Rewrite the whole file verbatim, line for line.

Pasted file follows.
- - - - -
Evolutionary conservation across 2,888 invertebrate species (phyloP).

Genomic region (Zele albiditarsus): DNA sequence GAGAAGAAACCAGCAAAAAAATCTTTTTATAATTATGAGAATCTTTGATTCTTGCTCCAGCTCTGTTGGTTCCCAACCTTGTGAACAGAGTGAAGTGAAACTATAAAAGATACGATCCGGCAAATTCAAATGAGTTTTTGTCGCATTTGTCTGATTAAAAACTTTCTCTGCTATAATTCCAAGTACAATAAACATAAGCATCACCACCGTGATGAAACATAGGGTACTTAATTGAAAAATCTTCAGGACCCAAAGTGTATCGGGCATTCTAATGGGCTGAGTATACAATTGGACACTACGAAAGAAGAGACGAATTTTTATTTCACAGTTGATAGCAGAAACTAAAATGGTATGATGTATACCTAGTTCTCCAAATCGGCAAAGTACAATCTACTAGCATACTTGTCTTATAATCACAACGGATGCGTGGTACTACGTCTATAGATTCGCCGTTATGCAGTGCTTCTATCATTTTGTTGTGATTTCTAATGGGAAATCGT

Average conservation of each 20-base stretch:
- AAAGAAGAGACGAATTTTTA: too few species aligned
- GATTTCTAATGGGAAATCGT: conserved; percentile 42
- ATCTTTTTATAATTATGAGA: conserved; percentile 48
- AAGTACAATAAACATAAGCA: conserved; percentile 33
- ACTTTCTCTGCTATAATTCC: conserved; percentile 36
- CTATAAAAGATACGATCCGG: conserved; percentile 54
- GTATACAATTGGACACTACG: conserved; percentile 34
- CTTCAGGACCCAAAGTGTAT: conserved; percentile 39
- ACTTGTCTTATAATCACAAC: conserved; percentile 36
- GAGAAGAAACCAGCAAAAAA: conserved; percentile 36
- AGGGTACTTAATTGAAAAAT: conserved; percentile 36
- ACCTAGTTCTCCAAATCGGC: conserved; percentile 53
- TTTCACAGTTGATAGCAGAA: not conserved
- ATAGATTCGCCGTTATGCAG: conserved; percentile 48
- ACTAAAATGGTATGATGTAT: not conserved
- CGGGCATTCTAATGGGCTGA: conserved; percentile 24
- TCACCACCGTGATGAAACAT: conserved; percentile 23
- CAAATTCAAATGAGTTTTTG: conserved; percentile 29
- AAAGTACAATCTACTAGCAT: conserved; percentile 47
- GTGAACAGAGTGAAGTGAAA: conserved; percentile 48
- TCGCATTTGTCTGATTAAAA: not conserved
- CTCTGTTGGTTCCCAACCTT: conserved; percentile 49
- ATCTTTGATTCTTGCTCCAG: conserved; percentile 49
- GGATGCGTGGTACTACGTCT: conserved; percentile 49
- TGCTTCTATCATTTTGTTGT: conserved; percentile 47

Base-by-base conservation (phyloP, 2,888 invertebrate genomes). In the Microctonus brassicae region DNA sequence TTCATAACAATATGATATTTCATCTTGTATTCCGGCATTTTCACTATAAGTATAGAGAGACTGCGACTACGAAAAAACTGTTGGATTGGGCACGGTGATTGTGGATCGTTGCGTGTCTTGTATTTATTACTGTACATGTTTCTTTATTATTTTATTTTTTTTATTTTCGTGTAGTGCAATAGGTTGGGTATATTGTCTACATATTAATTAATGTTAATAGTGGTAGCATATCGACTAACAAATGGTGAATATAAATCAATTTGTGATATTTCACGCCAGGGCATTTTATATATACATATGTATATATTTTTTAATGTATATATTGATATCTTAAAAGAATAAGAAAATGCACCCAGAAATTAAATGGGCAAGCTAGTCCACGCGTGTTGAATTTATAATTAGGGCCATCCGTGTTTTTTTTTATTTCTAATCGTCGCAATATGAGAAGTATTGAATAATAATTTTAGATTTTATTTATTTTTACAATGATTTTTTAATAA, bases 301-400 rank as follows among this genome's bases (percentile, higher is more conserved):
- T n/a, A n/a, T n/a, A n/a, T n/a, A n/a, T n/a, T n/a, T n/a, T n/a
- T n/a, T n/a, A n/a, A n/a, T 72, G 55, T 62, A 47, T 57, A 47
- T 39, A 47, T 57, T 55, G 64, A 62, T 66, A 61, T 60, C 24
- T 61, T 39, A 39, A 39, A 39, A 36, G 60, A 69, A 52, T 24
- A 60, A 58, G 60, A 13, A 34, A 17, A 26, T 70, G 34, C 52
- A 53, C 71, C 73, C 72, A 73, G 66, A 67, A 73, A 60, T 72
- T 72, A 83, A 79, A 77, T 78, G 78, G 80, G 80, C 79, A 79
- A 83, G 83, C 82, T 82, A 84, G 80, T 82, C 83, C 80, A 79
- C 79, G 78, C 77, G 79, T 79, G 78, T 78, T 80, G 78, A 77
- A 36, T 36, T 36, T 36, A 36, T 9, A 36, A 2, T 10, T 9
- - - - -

Evolutionary conservation across 2,888 invertebrate species (phyloP).

Genomic region (Zele albiditarsus): DNA sequence GAGAAGAAACCAGCAAAAAAATCTTTTTATAATTATGAGAATCTTTGATTCTTGCTCCAGCTCTGTTGGTTCCCAACCTTGTGAACAGAGTGAAGTGAAACTATAAAAGATACGATCCGGCAAATTCAAATGAGTTTTTGTCGCATTTGTCTGATTAAAAACTTTCTCTGCTATAATTCCAAGTACAATAAACATAAGCATCACCACCGTGATGAAACATAGGGTACTTAATTGAAAAATCTTCAGGACCCAAAGTGTATCGGGCATTCTAATGGGCTGAGTATACAATTGGACACTACGAAAGAAGAGACGAATTTTTATTTCACAGTTGATAGCAGAAACTAAAATGGTATGATGTATACCTAGTTCTCCAAATCGGCAAAGTACAATCTACTAGCATACTTGTCTTATAATCACAACGGATGCGTGGTACTACGTCTATAGATTCGCCGTTATGCAGTGCTTCTATCATTTTGTTGTGATTTCTAATGGGAAATCGT

Average conservation of each 20-base stretch:
- AAAGAAGAGACGAATTTTTA: too few species aligned
- GATTTCTAATGGGAAATCGT: conserved; percentile 42
- ATCTTTTTATAATTATGAGA: conserved; percentile 48
- AAGTACAATAAACATAAGCA: conserved; percentile 33
- ACTTTCTCTGCTATAATTCC: conserved; percentile 36
- CTATAAAAGATACGATCCGG: conserved; percentile 54
- GTATACAATTGGACACTACG: conserved; percentile 34
- CTTCAGGACCCAAAGTGTAT: conserved; percentile 39
- ACTTGTCTTATAATCACAAC: conserved; percentile 36
- GAGAAGAAACCAGCAAAAAA: conserved; percentile 36
- AGGGTACTTAATTGAAAAAT: conserved; percentile 36
- ACCTAGTTCTCCAAATCGGC: conserved; percentile 53
- TTTCACAGTTGATAGCAGAA: not conserved
- ATAGATTCGCCGTTATGCAG: conserved; percentile 48
- ACTAAAATGGTATGATGTAT: not conserved
- CGGGCATTCTAATGGGCTGA: conserved; percentile 24
- TCACCACCGTGATGAAACAT: conserved; percentile 23
- CAAATTCAAATGAGTTTTTG: conserved; percentile 29
- AAAGTACAATCTACTAGCAT: conserved; percentile 47
- GTGAACAGAGTGAAGTGAAA: conserved; percentile 48
- TCGCATTTGTCTGATTAAAA: not conserved
- CTCTGTTGGTTCCCAACCTT: conserved; percentile 49
- ATCTTTGATTCTTGCTCCAG: conserved; percentile 49
- GGATGCGTGGTACTACGTCT: conserved; percentile 49
- TGCTTCTATCATTTTGTTGT: conserved; percentile 47

Base-by-base conservation (phyloP, 2,888 invertebrate genomes). In the Microctonus brassicae region DNA sequence TTCATAACAATATGATATTTCATCTTGTATTCCGGCATTTTCACTATAAGTATAGAGAGACTGCGACTACGAAAAAACTGTTGGATTGGGCACGGTGATTGTGGATCGTTGCGTGTCTTGTATTTATTACTGTACATGTTTCTTTATTATTTTATTTTTTTTATTTTCGTGTAGTGCAATAGGTTGGGTATATTGTCTACATATTAATTAATGTTAATAGTGGTAGCATATCGACTAACAAATGGTGAATATAAATCAATTTGTGATATTTCACGCCAGGGCATTTTATATATACATATGTATATATTTTTTAATGTATATATTGATATCTTAAAAGAATAAGAAAATGCACCCAGAAATTAAATGGGCAAGCTAGTCCACGCGTGTTGAATTTATAATTAGGGCCATCCGTGTTTTTTTTTATTTCTAATCGTCGCAATATGAGAAGTATTGAATAATAATTTTAGATTTTATTTATTTTTACAATGATTTTTTAATAA, bases 301-400 rank as follows among this genome's bases (percentile, higher is more conserved):
- T n/a, A n/a, T n/a, A n/a, T n/a, A n/a, T n/a, T n/a, T n/a, T n/a
- T n/a, T n/a, A n/a, A n/a, T 72, G 55, T 62, A 47, T 57, A 47
- T 39, A 47, T 57, T 55, G 64, A 62, T 66, A 61, T 60, C 24
- T 61, T 39, A 39, A 39, A 39, A 36, G 60, A 69, A 52, T 24
- A 60, A 58, G 60, A 13, A 34, A 17, A 26, T 70, G 34, C 52
- A 53, C 71, C 73, C 72, A 73, G 66, A 67, A 73, A 60, T 72
- T 72, A 83, A 79, A 77, T 78, G 78, G 80, G 80, C 79, A 79
- A 83, G 83, C 82, T 82, A 84, G 80, T 82, C 83, C 80, A 79
- C 79, G 78, C 77, G 79, T 79, G 78, T 78, T 80, G 78, A 77
- A 36, T 36, T 36, T 36, A 36, T 9, A 36, A 2, T 10, T 9